Myriam Hernandez, a mentor at the Hernández K-8 School, is our recipient of the 2021 John C. Rennie Mentor of the Year Award. A mentor for four years, Myriam is recognized for her work supporting the Hernández’s dual language curriculum.
Our 2021 John C. Rennie Mentor of the Year is Myriam Hernandez, a name you might recognize from a previous story on our blog. She is known for having a “familiar face,” especially to students at the Rafael Hernández K-8 School where she has been mentoring for almost five years now.
Myriam has worked with Ana for three of those years – the pair were matched when Ana was just seven years old. Now in third-grade, Ana meets with Myriam over Zoom to continue their relationship while learning remotely.
Myriam receives the Mentor of the Year Award not only for her work with Ana, but for her integral support of the Hernández School’s dual language mission. A bilingual speaker, Myriam reads with her students in a mixture of Spanish and English languages – often making time to support other students around the school who have come to recognize her.
Over the years, Myriam has developed a reputation as honorary Hernández “family” that has made her an especially trusted figure at the school. This year, virtual learning has even allowed Myriam to literally build a relationship with Ana’s family.
“Ana is at home with her grandmother, her youngest brother, and sometimes her mother and grandfather. So it’s like the whole family is there.”
During a typical mentoring session, Myriam wouldn’t be surprised to see Ana’s little brother in the corner of the screen. He attends a different school, but in true sibling fashion he’s often curious what his older sister is up to. Eventually, the inquisitive six-year-old decided to join Ana in front of the camera. He asked Myriam if she could give him Zoom access too.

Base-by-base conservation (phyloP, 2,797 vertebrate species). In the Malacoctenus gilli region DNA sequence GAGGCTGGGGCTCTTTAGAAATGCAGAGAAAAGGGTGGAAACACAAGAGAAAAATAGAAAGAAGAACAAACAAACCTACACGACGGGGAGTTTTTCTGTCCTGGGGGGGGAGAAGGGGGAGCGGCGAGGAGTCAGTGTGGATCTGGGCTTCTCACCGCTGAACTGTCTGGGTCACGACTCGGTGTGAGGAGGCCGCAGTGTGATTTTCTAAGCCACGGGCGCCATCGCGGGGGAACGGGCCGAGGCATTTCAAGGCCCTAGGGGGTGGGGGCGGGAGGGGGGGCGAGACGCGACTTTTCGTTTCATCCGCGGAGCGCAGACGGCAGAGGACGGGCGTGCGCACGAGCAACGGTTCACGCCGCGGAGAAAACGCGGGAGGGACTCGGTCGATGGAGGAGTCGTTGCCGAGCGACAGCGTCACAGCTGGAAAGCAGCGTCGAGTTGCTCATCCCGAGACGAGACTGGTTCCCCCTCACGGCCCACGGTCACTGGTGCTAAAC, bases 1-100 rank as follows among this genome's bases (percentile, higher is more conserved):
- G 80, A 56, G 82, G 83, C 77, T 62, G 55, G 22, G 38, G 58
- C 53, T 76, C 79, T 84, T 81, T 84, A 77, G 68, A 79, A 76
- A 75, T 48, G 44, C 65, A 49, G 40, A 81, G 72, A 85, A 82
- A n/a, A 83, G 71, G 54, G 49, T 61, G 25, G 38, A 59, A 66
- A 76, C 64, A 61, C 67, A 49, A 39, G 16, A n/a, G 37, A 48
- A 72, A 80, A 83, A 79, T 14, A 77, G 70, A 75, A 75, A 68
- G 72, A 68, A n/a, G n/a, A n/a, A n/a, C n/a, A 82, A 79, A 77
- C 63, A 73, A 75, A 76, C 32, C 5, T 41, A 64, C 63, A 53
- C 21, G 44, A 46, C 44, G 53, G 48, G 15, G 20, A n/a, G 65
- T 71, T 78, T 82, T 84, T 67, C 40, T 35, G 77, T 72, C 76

“He wanted to have my password because he wanted me to be his mentor,” Myriam explains. Now she welcomes Ana’s brother to sit down with them when it’s time to read a story.
Ana’s brother isn’t the only family member Myriam has met this school year. When the year began, Myriam noticed that Ana’s grandparents would be nearby and were also curious about their work together. What makes Myriam such a special mentor is her ability to make everyone feel comfortable and included.
“I do think my advantage from the beginning has been that I speak the language, so I make sure that there is a story in Spanish or a song in Spanish so Ana’s grandmother or other family in the background will know what’s going on. There’s an issue of trust when you’re talking about a kid, right? So we will switch to English but I always try to make an introduction in Spanish first, and I think it works well.”
For Ana’s family, Myriam has been a valuable resource to stay connected to their student’s academic life. She’s welcomed their questions and has even helped foster a bridge between Ana’s parents and teacher.
“Sometimes Ana’s grandmother will get on the screen because she wants to ask me something related to her brother even though he’s in a different school and a different grade. Or, Ana’s mother will get on the phone to ask how to talk to the teacher. And I think… that would have been my mom if I had been the student because my mother would not have known how to deal with the technology.”
In a challenging school year like this one, Myriam’s willingness to learn new technology in order to continue supporting Ana reinforces her commitment to the students.
“Zoom was a struggle for me,” admits Myriam. “Many times I thought about quitting until I reflected on the students and why I’m here. I used to be one of those students at risk until my teachers and many others pushed me to have goals and to dream.”
Myriam has become a special part of both the BPIE and Hernández School communities. She’s embraced her role as a friend and role model, truly representing what it means to be Mentor of the Year. “I’m just very happy and surprised,” says Myriam. “To me, the kids are a gift – they just give me so much joy. This is definitely a connection that goes both ways.”